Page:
It’s not surprising that a boy born in Broadway, a small town located off U.S. Route 11 just north of Harrisonburg, would hoof his way to becoming one of the most inventive, driven and ubiquitous forces in Richmond dance and theater history.
Randy Strawderman, a dancer, choreographer, director and playwright whose productions lit up area stages, bringing rapturous audiences to their feet for three decades, died Aug. 5 after a long illness. He was 71.
Although his work never made it to the Big Apple, his bold yet highly sensitive interpretations of major Broadway musicals were his trademark. For these, and for “Red, Hot & Cole,” an ambitious theater piece he conceived, directed and choreographed at Barksdale Theatre in 1977, would have earned him a star on Richmond’s performing arts Walk of Fame, if we had such a sidewalk.
Reared on a Powhatan County farm, at 5 years old the hyperactive Strawderman was already displaying performance chops. His father encouraged him to study dance and the child frequently directed his two brothers, Dennis and Sydney, and anyone else he’d corral, in household theatricals. Strong and athletic in his teens, he danced with Norfolk’s Tidewater Ballet as well as the Richmond Ballet during its formative years. He often partnered with local ballerina Earle Elaine Bass.
In 1971, Strawderman graduated from Virginia Commonwealth University where he’d studied drama education. As a college senior he directed “Oh, What a Lovely War” when controversy was raging over the Vietnam conflict on campuses nationwide. The production caught the attention of three influential figures in professional theater here, Muriel McAuley, Nancy Kilgore and David Kilgore. These co-directors of Barksdale Theatre at Hanover Courthouse presented Strawderman’s production on their stage. Eschewing dance, Strawderman soon began a storied, albeit often volatile, decades-long partnership with the highly respected company that is now part of Virginia Repertory Theatre.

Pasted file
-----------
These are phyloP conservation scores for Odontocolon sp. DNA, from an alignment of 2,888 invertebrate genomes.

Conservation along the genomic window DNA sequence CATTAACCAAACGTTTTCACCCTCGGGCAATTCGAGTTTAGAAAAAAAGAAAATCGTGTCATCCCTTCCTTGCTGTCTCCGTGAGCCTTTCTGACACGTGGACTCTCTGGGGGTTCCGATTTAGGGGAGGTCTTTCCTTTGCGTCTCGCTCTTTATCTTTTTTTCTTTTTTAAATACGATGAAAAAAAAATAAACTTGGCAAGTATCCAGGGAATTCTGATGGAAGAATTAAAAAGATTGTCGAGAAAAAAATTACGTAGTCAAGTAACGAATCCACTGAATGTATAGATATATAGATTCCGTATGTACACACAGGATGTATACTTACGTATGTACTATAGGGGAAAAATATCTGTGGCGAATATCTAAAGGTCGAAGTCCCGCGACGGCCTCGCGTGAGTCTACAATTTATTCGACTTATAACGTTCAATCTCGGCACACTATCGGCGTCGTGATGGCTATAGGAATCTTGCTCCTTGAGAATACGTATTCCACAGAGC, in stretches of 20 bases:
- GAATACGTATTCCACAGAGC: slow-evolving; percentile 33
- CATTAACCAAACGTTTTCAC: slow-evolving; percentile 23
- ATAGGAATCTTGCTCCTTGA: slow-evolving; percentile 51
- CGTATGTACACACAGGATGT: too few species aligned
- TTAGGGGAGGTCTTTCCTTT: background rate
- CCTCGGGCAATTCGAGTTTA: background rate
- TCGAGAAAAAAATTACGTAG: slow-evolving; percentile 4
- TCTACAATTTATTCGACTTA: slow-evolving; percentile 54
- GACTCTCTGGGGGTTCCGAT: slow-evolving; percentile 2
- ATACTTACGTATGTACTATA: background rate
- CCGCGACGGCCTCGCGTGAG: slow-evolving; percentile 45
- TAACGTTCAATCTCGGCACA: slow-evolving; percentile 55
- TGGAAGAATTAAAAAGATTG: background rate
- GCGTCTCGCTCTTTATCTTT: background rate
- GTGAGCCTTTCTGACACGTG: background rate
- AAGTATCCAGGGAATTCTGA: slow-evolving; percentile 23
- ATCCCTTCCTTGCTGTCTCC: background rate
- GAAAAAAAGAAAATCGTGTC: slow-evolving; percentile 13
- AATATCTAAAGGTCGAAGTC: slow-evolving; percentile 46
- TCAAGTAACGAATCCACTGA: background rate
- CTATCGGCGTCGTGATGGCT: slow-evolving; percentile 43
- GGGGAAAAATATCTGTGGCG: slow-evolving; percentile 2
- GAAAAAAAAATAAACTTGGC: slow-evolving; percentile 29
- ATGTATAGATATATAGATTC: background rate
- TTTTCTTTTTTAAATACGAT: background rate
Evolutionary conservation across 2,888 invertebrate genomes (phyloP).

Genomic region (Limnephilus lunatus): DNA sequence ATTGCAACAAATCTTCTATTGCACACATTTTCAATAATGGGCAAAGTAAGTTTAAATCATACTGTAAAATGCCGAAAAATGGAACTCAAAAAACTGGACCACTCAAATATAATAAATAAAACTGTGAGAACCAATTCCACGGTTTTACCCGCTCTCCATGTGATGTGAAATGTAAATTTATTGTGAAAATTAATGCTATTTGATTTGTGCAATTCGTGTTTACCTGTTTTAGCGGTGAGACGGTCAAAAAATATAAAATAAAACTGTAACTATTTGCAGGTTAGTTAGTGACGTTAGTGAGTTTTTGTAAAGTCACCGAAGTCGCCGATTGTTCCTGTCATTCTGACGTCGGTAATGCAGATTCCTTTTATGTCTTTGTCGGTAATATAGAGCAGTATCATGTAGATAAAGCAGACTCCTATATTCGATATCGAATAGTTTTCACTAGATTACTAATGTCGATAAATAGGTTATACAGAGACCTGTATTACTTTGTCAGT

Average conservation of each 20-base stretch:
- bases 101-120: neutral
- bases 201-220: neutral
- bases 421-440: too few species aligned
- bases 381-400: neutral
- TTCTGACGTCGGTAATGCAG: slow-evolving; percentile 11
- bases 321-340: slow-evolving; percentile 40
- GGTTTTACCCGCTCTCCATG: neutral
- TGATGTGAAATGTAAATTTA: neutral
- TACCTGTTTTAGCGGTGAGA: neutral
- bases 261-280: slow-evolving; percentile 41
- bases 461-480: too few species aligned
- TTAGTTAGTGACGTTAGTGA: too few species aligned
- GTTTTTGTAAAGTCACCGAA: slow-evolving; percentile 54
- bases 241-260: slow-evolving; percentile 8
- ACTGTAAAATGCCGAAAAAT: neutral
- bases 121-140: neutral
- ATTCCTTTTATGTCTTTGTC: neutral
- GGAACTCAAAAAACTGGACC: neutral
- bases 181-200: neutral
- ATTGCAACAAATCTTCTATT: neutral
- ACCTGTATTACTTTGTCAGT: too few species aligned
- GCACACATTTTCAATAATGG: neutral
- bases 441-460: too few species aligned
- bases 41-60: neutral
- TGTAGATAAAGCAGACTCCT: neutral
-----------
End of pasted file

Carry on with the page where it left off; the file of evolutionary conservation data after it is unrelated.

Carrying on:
In 1972, Strawderman made his professional directing debut at Barksdale directing the brassy and bittersweet Broadway musical “Gypsy.” Many observers thought the complex classic would be impossible to mount on the theater’s tiny stage. But he made it work. Three years later, he upped his game when he directed and choreographed “Godspell,” a rock musical. One Richmond theater reviewer called his production “inspired.” Tough-as-nails critic Roy Proctor of the Richmond News Leader couldn’t contain his enthusiasm for Strawderman’s work: “I rediscovered my humanity.”
In 1977, now acclaimed locally as a whiz kid, Strawderman began work on a musical of his own creation, “Red, Hot & Cole.” It incorporated the biography and songs of Cole Porter. Strawderman co-wrote the book with McAuley and directed and choreographed the ensemble piece. With Washington Post critic Richard Coe calling the piece “sparkling,” Barksdale aimed to take the show to New York. But the budget was huge and the timing bad: The show closed after pre-Broadway tryouts in Los Angeles due to a severe nationwide gasoline shortage.
Back at Barksdale, Strawderman went on to direct “Man of La Mancha” and “Sweeney Todd” among other hits. Soon afterwards came “Joseph and the Amazing Technicolor Dreamcoat,” perhaps the freshest of his career triumphs. Its box office success paved the way for a national tour.
“Randy was a force of nature,” says Richmond actor Robert Albertia, 85, cast as Jacob in “Joseph.” “He loved rehearsing and was quite a stickler. Some directors are not as intuitive as he was.” But Albertia also saw what other colleagues had experienced, Strawderman was high-strung and mercurial. “One time during a rehearsal of the play ‘The Middle Ages,’ I had some words with him,” Albertia says. “‘Can’t you go a little easier on the cast?’ He took my advice.”
In 1997, Strawderman conceived, directed and raised major funding for another original musical, “Red Badge of Courage” based on the Stephen Crane Civil War novel. Robin Thompson and Carlos Chafin composed the music. It was produced in association with the Virginia Military Institute and had a brief and expensive run in Lexington.
But perhaps the greatest number of theatergoers experienced Strawderman’s magic at the Byrd Theatre in Carytown watching the Byrdettes perform high kicks. The Rockettes-inspired dance line was the core of Christmas and Easter extravaganzas that Strawderman produced and directed at the movie palace for several years. Lin Lunde, the popular Richmond organist who played the theater’s Wurlitzer for the productions, says he was amazed at how much activity Strawderman could squeeze onto a shallow stage not designed for live shows. “He really worked the cast hard,” says Lunde. At one rehearsal an exasperated Strawderman shouted: “There will be no show,” as he stormed out of the auditorium, “That got their attention.”
More recently Strawderman taught theater at the Governor’s School for the Arts in Norfolk. Many of his students there, like other thespians with whom he worked, remember him fondly for his knowledge and encouragement.
“Randy was a true artist’s artist,” wrote native Richmonder Jack Cummings III, now a successful director in New York. “[He had] endless curiosity and compassion for the human experience.”
Emily Skinner, a Richmonder and Tony Award-nominated New York actor, said Strawderman “was filled with passion for the stage and unmatched creativity. … [He was] a unique visionary, I loved him for that.”